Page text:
If you’re new to the baking scene, you might be a stranger to the butter vs. Stork dilemma. Most traditionalists tend to favor Stork margarine over butter, while a lot of new-age bakers are butter loyalists through and through. Still, no matter which side you’re on, it’s critical to know when to choose which ingredient and why. After all, neither butter nor Stork is best for all cakes.
If the butter is the ingredient of choice in your particular baking scenario, feel free to check out some of these great options from Bread and Buzz. However, if you aren’t even close to making a decision regarding the matter, let us enlighten you further.
Today, we’ll be giving you a brief history lesson on Stork and what’s made it butter’s number one competitor in the cake baking department. We’ll also be discussing an alternative ingredient that can work as well as or even better than Stork and butter for baking moist cakes.
What Is Stork?
Stork is a brand of margarine that has been gracing kitchens since the beginning of time. Well, maybe not quite that long, but definitely long enough for most traditional bakers to be hesitant about replacing it. Arguments have been going around about this classic ingredient being better than butter for baking, but how true are they?
Where the Stork vs. butter squabble is concerned, many British homeowners will certainly be on Stork’s defense. They grew up eating pastries baked with this type of margarine, which generally retails close to half the price of butter.
The general reasoning is that butter triumphs over Stork taste-wise, but it doesn’t have Stork’s ability to moisten. When baking a sponge cake, for example, it is said that you would have a better chance of maintaining a soft texture and level rise using Stork margarine.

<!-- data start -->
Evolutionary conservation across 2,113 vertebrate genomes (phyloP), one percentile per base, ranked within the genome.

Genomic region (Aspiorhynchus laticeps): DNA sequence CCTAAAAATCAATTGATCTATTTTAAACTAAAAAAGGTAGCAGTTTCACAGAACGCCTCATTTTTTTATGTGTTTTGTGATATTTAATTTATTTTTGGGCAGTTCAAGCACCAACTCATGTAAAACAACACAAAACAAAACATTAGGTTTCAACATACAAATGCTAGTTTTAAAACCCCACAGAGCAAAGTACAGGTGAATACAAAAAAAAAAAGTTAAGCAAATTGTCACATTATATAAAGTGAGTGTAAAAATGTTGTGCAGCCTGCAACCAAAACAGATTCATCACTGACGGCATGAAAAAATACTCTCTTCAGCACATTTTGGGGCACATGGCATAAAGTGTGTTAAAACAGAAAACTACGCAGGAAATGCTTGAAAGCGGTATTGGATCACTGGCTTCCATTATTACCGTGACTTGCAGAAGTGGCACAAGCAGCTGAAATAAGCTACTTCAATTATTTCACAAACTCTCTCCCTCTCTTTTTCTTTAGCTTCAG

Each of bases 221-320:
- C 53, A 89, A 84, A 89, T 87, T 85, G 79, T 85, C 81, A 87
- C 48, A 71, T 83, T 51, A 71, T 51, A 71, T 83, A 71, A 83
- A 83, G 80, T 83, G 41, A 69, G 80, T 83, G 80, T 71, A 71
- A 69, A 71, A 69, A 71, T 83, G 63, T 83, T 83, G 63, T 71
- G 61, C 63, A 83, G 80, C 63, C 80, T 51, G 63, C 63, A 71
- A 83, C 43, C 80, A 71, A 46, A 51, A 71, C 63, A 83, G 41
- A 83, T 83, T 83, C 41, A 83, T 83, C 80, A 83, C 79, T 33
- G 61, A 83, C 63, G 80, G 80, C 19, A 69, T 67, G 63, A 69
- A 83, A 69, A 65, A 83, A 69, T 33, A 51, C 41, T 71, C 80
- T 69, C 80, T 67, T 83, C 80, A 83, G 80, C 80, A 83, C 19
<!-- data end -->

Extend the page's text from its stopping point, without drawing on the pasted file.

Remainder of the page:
The Battle of the Fats
In the context of sponge cake baking, when you pit butter, Stork, and dairy-free spread against each other, you’ll likely get the following results.
Dairy-Free Spread Underperforms
This actually isn’t surprising, given that dairy is something sponge recipes rely on. What you’ll get with the dairy-free spread is a light-colored cake that’s relatively tasty and has a light, fluffy texture to it.
While falling within the range of “acceptable,” the dairy-free sponge cake still doesn’t come close to its butter-made counterpart (though it comes pretty close to the Stork-made sponge cake). That might have a lot to do with its duller flavor and artificial aftertaste, both of which are especially apparent when you’ve had a taste of the butter sponge.
Nevertheless, when done correctly, a sponge cake created with dairy-free spread isn’t considered a failure by any means. In fact, all things considered, its light color and texture still make it a perfectly good dessert.
Stork Performs Well
Sponge cake made with Stork margarine isn’t actually that much better than a dairy-free sponge. In fact, assuming that both were baked under ideal conditions, a Stork sponge cake would probably only rate one or two points higher than the dairy-free version in a 1-10 rating scale.